InfraReady also used to have a marketing manager and business development managers. But the company hasn’t had a business development manager since 2009. Over time, Pickard concluded that they made sales because of the whole organization’s teamwork.
Customers’ initial concerns are around technical aspects and product attributes. Once those concerns are met, customers look at business aspects such as pricing, lead times, and customer service.
“And so we found by having customer service and production planning together in one individual, when a customer contacts him, he can tell them where the order’s placed, when it’s going to be produced, and when it’s going to be shipped,” says Pickard.
These days, Pickard tends to recruit technical people and teach them marketing rather than the other way around.
It’s not just InfraReady employees that Pickard relies on. The depth and breadth of relationships with allies are key factors in any company’s success, he says. InfraReady only has so many people, and they’re trying to do many things.
That means looking at who else can get behind a project and how InfraReady can leverage resources at institutions such as the University of Saskatchewan. Those factors add up to the enabling environment.
“And I would say in Saskatchewan that we have a very good enabling environment.”
In many ways, that enabling environment has grown stronger since he started out, says Pickard.
He credits good provincial policies that support the processing industry. “If other people knew, they’d be coming here.”
Risk versus opportunity
There are some obvious risks to the food processing industry, with food safety among the biggest. But Pickard has encountered other business risks that aren’t so obvious, such as being hit by ransomware during a software upgrade, or having a landlord sell the building InfraReady was leasing at the time.
Opportunity and risk go hand in hand, so how does Pickard decide which risks are worth taking?
It’s about weighing risk and reward, he says, and expecting delayed gratification. If running a business like InfraReady was easy, there’d be one on every corner, he chuckles.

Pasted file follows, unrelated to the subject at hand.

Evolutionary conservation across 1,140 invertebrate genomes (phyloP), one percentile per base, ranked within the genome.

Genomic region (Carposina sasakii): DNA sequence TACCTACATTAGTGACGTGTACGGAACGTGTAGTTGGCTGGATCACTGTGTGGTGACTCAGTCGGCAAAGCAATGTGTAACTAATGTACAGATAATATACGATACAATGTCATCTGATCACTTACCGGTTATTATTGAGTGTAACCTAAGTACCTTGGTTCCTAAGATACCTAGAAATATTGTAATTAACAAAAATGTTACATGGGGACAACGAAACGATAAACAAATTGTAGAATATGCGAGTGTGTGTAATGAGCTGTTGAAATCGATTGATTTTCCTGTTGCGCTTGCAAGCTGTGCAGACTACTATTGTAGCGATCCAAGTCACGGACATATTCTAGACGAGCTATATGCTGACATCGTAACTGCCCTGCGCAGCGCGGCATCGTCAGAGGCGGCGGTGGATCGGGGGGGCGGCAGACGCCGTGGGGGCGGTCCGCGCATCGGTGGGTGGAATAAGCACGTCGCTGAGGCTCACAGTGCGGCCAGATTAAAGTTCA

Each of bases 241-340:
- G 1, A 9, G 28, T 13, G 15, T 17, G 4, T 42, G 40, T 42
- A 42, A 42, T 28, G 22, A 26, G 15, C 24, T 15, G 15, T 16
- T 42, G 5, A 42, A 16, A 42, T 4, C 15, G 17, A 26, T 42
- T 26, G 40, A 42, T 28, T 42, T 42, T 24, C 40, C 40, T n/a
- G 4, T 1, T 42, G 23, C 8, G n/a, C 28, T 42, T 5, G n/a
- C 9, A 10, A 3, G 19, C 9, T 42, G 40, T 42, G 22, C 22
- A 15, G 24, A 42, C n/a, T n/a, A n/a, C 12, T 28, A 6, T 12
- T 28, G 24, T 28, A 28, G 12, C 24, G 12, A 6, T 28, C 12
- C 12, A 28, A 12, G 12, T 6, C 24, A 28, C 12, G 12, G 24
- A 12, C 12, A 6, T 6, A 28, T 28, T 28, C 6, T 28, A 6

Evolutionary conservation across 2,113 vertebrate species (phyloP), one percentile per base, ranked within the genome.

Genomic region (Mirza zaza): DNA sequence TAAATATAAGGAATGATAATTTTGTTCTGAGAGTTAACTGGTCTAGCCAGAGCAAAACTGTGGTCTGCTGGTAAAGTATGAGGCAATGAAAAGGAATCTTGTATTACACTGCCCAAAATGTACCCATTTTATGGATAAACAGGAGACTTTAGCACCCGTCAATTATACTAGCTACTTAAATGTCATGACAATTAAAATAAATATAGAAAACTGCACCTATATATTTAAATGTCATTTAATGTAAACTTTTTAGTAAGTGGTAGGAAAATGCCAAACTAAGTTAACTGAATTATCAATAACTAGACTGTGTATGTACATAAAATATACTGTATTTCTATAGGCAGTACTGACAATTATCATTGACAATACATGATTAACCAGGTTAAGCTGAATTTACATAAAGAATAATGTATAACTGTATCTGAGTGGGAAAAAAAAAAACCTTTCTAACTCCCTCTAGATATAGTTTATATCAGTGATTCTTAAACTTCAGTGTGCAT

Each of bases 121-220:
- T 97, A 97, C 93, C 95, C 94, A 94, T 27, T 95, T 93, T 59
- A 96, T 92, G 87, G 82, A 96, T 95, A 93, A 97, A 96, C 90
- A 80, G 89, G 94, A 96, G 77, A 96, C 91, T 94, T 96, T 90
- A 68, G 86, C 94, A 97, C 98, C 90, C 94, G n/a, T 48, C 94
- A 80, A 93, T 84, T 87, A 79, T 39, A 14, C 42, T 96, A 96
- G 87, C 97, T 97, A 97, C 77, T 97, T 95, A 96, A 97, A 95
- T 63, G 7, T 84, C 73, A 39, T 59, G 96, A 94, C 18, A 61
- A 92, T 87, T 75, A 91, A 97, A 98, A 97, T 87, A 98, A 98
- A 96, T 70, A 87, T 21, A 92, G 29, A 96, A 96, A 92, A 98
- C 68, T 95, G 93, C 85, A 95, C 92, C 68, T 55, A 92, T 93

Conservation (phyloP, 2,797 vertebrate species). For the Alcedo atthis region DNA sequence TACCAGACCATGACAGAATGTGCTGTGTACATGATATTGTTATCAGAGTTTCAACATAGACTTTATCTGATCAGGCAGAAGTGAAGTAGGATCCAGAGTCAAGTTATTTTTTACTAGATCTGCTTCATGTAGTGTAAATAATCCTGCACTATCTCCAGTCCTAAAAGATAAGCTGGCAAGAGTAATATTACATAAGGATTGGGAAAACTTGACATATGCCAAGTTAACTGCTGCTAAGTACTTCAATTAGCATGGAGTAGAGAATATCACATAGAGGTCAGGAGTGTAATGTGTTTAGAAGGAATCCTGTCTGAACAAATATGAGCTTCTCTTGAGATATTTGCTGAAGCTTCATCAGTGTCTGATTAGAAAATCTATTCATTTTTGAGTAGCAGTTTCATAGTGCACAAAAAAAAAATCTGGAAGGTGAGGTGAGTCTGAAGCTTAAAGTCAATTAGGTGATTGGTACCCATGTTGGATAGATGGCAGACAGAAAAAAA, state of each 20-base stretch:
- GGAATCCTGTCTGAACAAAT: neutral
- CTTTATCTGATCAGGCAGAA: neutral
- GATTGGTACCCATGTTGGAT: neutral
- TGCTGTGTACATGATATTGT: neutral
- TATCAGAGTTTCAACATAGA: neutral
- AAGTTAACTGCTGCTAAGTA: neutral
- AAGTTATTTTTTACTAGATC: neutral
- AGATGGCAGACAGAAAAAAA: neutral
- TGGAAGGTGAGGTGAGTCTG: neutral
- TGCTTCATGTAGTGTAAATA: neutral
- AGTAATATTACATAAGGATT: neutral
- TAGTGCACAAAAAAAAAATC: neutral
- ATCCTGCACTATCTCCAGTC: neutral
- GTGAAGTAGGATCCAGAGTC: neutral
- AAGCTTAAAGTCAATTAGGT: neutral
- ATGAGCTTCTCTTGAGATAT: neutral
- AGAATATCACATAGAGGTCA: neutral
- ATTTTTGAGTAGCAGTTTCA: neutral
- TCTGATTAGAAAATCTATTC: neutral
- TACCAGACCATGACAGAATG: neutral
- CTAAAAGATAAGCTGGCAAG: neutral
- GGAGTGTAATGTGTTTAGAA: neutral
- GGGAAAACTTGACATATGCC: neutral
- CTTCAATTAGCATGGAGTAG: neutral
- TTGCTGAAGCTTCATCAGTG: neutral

It’s also about mindset. “If you don’t think you can do something, you probably can’t. So if you get on the right side of your thinking, you probably can.”
When evaluating a new opportunity or food trend, Pickard says they look at whether there are recognizable benefits to customers or consumers, and whether InfraReady can create any unique features. For example, microbial content in food is a huge concern for any company making ready-to-eat products. Many food-borne illnesses start with raw products.
Risk is also an opportunity for InfraReady since the company’s technology drops microbial counts. InfraReady also provides a certificate of analysis stating that the ingredient is low in microbes. There’s so much litigation in the food industry that major brands will pay premiums to suppliers who can assure food safety.
Pickard says a sincere commitment to food safety is vital. That means having a strong technical core in the lab, and a management that supports a food safety culture.
Startups should prioritize accreditation for food safety, says Pickard. A company might still send its own auditors, but accreditation gets you in the door.
Still, one of the natural outcomes of being entrepreneurial is feeling sometimes like you’ve bitten off more than you can chew, says Pickard. There are always some nights when you lose sleep worrying.
“That still happens now,” Pickard says. “I don’t think you ever get away from it.”